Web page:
(1) the interest and dividends arising from any securities or funds belonging to the permanent school fund;
(2) all interest derivable from the proceeds of the sale of land set apart for the permanent school fund;
(3) all money derived from the lease of land belonging to the permanent school fund;
(4) all revenue collected by the state from an annual state ad valorem tax of an amount not to exceed 35 cents on the $100 valuation, exclusive of delinquencies and cost of collection;
(5) one-fourth of all revenue derived from all state occupation taxes, exclusive of delinquencies and cost of collection;
(6) one-fourth of revenue derived from state gasoline and special fuels excise taxes as provided by law; and
(7) all other appropriations to the available school fund as made or may be made by the legislature for public free school purposes.
Id. § 15.01(b).
You ask whether consideration otherwise payable pursuant to a contract under section 403.0195 of the Government Code may be paid from revenue or sale proceeds resulting from the recovery of permanent school fund property. You suggest that such monies do not become part of the permanent school fund until after the property has been recovered. We disagree. It is clear from section 2 and section 5 of article VII of the Texas Constitution and section 15.01(a) of the Education Code that the permanent school fund is a permanent endowment and that recoverable permanent school fund lands and other property are part of the corpus of that endowment, and must be treated as such, even before they are actually recovered. Therefore, in the event that the state recovers permanent school fund property, the revenues or proceeds from the sale of such property must be deposited in the fund. The constitutional provisions establishing the permanent school fund and limiting its use do not permit a percentage of the amount of the revenue or proceeds from the sale of property recovered to be deposited to the credit of the comptroller’s operating fund for payment of the consideration as provided in section 403.0195 of the Government Code. Section 5(a) of article VII provides that “no law shall ever be enacted appropriating any part of the permanent school fund . . . to any other purpose whatever,” with certain limited exceptions set forth elsewhere in the section. The purpose embodied in section 403.0195 of the Government Code, i.e., payment of consideration for information leading to the recovery of permanent school fund property, is not permitted by any of the exceptions in section 5 or by any other constitutional provision.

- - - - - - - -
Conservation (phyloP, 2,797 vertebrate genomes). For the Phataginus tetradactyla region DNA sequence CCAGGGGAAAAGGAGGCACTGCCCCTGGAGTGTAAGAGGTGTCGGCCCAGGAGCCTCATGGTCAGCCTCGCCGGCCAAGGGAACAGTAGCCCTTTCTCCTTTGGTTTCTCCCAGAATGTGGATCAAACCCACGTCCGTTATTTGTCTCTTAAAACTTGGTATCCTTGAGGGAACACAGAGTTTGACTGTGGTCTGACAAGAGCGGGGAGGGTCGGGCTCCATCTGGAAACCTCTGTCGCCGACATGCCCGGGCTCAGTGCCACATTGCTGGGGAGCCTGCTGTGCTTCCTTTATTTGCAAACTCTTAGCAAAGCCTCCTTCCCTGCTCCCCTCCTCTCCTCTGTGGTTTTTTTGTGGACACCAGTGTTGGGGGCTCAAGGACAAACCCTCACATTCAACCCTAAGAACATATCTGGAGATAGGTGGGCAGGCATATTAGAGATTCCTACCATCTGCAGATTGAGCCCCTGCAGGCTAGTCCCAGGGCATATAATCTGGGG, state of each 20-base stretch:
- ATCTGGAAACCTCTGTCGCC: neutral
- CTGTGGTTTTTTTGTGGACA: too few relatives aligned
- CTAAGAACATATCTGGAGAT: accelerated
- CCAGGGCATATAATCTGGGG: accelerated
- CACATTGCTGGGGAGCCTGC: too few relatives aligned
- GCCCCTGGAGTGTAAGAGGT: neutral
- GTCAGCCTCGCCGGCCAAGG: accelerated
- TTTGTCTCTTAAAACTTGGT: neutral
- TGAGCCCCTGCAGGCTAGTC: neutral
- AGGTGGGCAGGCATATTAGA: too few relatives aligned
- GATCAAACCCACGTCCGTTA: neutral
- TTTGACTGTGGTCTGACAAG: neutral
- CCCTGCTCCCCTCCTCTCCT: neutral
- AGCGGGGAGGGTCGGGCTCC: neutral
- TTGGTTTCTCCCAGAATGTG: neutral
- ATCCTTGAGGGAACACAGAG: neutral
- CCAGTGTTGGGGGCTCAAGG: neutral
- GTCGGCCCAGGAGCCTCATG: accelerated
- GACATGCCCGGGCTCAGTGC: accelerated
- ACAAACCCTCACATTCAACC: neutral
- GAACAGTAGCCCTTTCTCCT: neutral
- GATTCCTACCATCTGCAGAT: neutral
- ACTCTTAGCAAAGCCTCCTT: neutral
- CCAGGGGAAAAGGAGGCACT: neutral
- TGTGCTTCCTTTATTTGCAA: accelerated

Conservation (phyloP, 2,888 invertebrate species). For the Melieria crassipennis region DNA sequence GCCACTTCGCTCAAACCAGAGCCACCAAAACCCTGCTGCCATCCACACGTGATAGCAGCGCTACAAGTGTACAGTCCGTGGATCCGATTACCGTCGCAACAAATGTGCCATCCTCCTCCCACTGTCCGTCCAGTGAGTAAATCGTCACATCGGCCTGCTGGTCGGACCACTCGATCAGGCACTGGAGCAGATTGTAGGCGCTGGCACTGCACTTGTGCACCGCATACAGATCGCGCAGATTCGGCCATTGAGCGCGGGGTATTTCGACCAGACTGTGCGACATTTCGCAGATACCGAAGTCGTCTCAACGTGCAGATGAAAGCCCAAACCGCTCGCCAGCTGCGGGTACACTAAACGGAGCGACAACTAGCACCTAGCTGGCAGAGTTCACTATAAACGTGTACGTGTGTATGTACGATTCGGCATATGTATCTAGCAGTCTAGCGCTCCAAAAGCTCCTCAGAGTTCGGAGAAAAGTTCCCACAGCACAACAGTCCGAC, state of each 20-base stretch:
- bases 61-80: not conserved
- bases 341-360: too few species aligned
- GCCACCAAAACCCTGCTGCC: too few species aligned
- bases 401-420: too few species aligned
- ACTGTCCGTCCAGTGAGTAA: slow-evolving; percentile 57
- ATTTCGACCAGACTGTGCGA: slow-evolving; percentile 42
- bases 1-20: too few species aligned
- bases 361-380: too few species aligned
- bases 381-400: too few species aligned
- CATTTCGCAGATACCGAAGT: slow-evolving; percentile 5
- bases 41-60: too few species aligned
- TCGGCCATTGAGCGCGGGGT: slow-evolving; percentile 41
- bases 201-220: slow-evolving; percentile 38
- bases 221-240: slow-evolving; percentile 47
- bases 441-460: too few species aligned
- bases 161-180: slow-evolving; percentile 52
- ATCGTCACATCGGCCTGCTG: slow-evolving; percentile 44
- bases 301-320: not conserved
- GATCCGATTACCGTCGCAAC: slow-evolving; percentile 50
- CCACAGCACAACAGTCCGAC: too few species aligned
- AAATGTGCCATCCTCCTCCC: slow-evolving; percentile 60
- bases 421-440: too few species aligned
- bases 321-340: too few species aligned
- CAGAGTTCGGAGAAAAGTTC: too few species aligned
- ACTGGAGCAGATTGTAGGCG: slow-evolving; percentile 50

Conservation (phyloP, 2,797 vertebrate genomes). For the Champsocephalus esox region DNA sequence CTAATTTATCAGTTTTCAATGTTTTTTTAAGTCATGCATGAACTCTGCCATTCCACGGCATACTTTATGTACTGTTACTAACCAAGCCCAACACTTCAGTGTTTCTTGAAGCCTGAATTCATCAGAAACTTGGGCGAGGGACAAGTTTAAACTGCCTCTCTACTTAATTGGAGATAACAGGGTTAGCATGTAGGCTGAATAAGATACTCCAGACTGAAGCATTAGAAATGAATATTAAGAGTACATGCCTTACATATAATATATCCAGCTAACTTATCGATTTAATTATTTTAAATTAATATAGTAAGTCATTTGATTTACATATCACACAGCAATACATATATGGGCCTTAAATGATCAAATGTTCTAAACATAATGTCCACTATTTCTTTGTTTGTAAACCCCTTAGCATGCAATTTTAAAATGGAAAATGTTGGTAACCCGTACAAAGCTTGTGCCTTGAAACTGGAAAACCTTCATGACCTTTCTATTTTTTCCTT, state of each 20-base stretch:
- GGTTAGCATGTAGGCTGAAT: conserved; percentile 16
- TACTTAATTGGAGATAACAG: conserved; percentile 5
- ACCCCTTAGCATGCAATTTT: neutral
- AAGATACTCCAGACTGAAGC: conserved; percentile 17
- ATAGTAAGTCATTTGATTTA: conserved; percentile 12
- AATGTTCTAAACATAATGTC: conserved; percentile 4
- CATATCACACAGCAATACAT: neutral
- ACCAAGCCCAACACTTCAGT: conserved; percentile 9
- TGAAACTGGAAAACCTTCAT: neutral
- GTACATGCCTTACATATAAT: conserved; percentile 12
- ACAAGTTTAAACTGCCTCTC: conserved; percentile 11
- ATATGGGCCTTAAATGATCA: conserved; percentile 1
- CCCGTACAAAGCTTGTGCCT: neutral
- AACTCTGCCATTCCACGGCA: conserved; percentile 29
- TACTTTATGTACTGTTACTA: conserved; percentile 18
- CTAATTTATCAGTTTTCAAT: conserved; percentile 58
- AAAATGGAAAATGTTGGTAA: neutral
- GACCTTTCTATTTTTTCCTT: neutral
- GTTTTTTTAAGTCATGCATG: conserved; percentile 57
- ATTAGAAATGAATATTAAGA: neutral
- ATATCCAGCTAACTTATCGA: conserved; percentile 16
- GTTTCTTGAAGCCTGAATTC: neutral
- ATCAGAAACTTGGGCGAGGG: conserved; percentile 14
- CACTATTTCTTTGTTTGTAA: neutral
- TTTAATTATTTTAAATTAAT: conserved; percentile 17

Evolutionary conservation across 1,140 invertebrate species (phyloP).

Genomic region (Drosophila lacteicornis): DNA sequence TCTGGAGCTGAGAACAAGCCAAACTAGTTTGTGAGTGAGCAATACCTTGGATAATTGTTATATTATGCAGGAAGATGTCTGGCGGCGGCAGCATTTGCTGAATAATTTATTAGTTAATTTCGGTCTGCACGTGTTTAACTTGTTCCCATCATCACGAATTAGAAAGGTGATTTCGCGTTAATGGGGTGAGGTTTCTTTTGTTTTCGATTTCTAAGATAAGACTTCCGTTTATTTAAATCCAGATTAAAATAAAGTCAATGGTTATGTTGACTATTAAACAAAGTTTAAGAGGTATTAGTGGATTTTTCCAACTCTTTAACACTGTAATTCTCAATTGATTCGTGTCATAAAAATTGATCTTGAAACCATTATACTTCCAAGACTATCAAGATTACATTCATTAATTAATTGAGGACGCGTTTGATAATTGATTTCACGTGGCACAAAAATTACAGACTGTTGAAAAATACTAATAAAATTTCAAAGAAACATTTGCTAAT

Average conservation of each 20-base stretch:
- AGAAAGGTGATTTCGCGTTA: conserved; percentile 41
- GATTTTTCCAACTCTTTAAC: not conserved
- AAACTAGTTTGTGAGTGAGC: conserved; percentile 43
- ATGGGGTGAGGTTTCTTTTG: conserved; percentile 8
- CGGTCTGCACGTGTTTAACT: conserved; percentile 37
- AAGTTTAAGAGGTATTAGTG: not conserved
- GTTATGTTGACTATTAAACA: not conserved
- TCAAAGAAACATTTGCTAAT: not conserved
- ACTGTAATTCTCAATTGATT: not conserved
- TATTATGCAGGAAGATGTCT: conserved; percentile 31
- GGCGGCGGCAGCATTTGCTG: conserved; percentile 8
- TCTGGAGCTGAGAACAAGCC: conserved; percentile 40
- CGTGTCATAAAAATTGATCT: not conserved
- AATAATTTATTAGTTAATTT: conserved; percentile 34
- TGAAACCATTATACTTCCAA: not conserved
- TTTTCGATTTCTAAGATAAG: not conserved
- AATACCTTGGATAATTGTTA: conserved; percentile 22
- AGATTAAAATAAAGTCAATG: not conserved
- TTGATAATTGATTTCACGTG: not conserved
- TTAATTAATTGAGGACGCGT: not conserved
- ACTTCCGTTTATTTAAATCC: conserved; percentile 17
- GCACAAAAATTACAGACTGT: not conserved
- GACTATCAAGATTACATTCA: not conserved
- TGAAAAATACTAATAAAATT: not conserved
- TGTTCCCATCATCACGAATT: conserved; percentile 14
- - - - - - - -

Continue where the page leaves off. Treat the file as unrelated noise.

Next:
You suggest that the constitutional provisions may permit the use of the available school fund to pay the consideration owed under a section 403.0195 contract. Section 5(c) of article VII provides that the legislature may appropriate part of the available school fund “for administration of the permanent school fund.” We believe that this provision permits the legislature to appropriate available school fund monies to pay consideration for information leading to the recovery of permanent school fund property. But section 403.0195 of the Government Code, which contemplates that the consideration will be paid from revenue or the proceeds from the sale of recovered property, does not authorize the consideration to be paid from other sources, such as the available school fund, nor does any other statute of which we are aware.
You specifically suggest that in cases where the recovery of property includes accrued interest that would be allocated to the available school fund, the accrued interest could be used to pay the consideration. We believe that the language in section 5(c) of article VII providing that the legislature may appropriate part of the available school fund for administration of the permanent school fund requires an express legislative appropriation. Section 403.0195 of the Government Code is not sufficient to authorize recovered available school funds to be used for this purpose.
The state may not enter into contracts under section 403.0195 of the Government Code to pay consideration for information about property recoverable by the permanent school fund.
Yours very truly,
DAN MORALES Attorney General of Texas
JORGE VEGA First Assistant Attorney General
SARAH J. SHIRLEY Chair, Opinion Committee
Prepared by Mary R. Crouter Assistant Attorney General